D.C. Mayor Muriel E. Bowser and Schools Chancellor Kaya Henderson came to Cuba hoping to learn from the education system in an impoverished nation that claims 100 percent literacy and graduation rates. But when they visited a school on the outskirts of this city, they encountered something quite different from any D.C. public school.

More than 100 students, in neat white-and-yellow uniforms, lined the front stairs. Girls and boys launched into a 30-minute song-and-dance tribute to the life of Jesús Suárez Gayol, the revolutionary fighter and namesake of the school. They lined the hallways, clapped in rhythmic unison and took turns quoting Fidel Castro. And for a finale, ninth-grade students with such titles as “Leader of labor and responsibility” directed their peers to lock hands and sing “We Are the World.”

Returning to a state-owned tour bus, Henderson struggled for words. “That’s not the way we work,” she finally said.

Then she struck a diplomatic tone, calling the visit a good reminder that schools need to teach “the whole child” by including music and that students can be given more responsibility and encouraged to take leadership roles.

Bowser (D) also remained on-message. She said the communist nation, where teachers earn the equivalent of about $25 a month, has shown that Cuba gets “more for its money” when it comes to education.

Students at the Solidarity with Panama school meet with D.C. Mayor Muriel Bowser and D.C. Schools Chancellor Kaya Henderson in Havana. (Bonnie Jo Mount/The Washington Post)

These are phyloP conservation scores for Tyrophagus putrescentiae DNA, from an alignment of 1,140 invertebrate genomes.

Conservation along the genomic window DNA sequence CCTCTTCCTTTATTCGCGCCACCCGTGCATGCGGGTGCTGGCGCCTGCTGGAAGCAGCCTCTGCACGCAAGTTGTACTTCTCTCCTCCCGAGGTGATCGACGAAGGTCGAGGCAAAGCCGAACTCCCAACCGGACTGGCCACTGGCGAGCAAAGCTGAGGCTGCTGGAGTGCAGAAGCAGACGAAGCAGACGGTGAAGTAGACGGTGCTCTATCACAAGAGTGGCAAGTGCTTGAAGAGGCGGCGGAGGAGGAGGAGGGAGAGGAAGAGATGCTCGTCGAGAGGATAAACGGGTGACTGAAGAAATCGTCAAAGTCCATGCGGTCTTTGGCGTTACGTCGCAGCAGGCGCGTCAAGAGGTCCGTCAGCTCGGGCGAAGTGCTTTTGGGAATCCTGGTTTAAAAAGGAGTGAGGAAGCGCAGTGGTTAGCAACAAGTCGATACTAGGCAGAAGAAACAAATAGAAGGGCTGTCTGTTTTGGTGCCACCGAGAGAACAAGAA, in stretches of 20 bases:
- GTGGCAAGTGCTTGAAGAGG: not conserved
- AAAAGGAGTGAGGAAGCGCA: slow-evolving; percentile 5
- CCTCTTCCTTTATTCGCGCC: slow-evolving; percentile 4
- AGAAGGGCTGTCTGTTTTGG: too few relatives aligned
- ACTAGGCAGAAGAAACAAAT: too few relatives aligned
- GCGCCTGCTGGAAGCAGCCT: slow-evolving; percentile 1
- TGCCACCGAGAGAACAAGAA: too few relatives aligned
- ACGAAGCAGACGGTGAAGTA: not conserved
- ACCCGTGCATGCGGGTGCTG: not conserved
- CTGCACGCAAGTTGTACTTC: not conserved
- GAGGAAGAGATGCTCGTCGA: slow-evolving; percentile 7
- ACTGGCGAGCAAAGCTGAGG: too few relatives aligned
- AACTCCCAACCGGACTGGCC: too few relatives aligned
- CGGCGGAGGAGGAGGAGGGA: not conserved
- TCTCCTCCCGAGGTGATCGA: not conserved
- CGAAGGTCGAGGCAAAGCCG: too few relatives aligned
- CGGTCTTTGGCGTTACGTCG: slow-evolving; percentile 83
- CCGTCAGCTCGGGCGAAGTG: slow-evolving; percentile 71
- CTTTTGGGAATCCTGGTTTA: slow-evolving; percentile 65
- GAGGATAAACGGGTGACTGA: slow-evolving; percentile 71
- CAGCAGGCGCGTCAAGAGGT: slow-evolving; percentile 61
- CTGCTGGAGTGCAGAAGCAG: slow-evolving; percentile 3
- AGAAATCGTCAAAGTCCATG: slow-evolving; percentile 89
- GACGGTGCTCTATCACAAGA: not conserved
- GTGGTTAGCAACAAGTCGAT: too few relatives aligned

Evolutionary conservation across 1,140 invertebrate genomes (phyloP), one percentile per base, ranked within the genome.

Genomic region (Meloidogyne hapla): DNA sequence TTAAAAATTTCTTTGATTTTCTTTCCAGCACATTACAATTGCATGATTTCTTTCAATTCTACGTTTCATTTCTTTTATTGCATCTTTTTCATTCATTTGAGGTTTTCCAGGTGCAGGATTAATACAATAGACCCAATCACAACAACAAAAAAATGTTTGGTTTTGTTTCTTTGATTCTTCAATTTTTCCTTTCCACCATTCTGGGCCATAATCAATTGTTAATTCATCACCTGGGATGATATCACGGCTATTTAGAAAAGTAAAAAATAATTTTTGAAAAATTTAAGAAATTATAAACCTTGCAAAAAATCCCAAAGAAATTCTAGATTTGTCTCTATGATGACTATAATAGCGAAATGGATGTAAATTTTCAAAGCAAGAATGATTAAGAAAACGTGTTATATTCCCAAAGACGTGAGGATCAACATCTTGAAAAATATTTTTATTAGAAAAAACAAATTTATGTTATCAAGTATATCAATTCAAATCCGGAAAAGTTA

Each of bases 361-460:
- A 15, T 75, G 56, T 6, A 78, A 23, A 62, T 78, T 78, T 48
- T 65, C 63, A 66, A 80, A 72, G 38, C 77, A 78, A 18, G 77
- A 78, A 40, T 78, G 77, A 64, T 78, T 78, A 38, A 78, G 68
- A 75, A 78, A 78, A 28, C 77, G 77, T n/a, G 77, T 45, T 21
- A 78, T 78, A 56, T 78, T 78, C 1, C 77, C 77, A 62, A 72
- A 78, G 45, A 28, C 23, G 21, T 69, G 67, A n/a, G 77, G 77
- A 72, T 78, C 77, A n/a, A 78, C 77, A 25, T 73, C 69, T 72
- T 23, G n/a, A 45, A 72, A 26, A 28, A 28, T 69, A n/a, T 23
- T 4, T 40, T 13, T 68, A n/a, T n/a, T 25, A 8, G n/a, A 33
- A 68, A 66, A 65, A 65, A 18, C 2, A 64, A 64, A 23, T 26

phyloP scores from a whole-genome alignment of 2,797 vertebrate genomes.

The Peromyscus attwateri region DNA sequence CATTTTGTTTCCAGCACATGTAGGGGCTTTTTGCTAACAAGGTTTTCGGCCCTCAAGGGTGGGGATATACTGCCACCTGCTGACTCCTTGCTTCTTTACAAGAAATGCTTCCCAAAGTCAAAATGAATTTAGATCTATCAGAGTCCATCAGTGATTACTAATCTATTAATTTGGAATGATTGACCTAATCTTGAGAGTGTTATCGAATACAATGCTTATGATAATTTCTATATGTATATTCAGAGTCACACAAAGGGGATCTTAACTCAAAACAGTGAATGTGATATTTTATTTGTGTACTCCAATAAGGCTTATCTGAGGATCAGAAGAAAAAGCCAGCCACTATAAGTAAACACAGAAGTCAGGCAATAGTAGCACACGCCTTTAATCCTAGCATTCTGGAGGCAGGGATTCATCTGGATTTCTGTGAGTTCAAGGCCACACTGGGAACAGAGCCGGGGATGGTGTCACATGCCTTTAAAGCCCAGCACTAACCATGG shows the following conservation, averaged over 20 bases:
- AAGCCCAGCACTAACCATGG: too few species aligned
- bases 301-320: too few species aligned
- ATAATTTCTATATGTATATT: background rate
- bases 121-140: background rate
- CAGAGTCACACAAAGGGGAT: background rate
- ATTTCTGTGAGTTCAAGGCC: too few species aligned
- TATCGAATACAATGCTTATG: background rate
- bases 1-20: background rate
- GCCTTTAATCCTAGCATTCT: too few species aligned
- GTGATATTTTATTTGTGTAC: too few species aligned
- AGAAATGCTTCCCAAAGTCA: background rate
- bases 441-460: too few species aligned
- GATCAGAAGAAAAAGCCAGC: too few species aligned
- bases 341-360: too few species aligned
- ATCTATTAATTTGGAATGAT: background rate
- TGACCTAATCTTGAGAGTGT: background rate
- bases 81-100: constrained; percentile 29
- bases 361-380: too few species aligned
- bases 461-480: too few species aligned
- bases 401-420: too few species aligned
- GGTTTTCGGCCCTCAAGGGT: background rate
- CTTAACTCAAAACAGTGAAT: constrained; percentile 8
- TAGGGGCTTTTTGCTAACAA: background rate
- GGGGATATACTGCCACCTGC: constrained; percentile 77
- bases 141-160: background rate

Ahead of President Obama’s historic visit next month, the scene at the Havana high school displayed in technicolor the delicate line U.S. officials are walking — with blinders on, critics say — as they try to foster a relationship with a trading partner that would be like no other.

A glimpse of Cuba’s socialist curriculum reveals that generations of Cubans have been taught a worldview profoundly different from that of market economies. It also helps explain why efforts to open the island’s economy could remain frustratingly slow to Americans.

“You just get to a point in talking to them where there is ambiguity” about how to make a deal, said Dasarath Kiridena, president of a health-care technology company, who traveled with the delegation from the Washington region. “They have been taught this socialist education, and it’s going to take a while for that to evolve and for there to be a meeting of the minds.”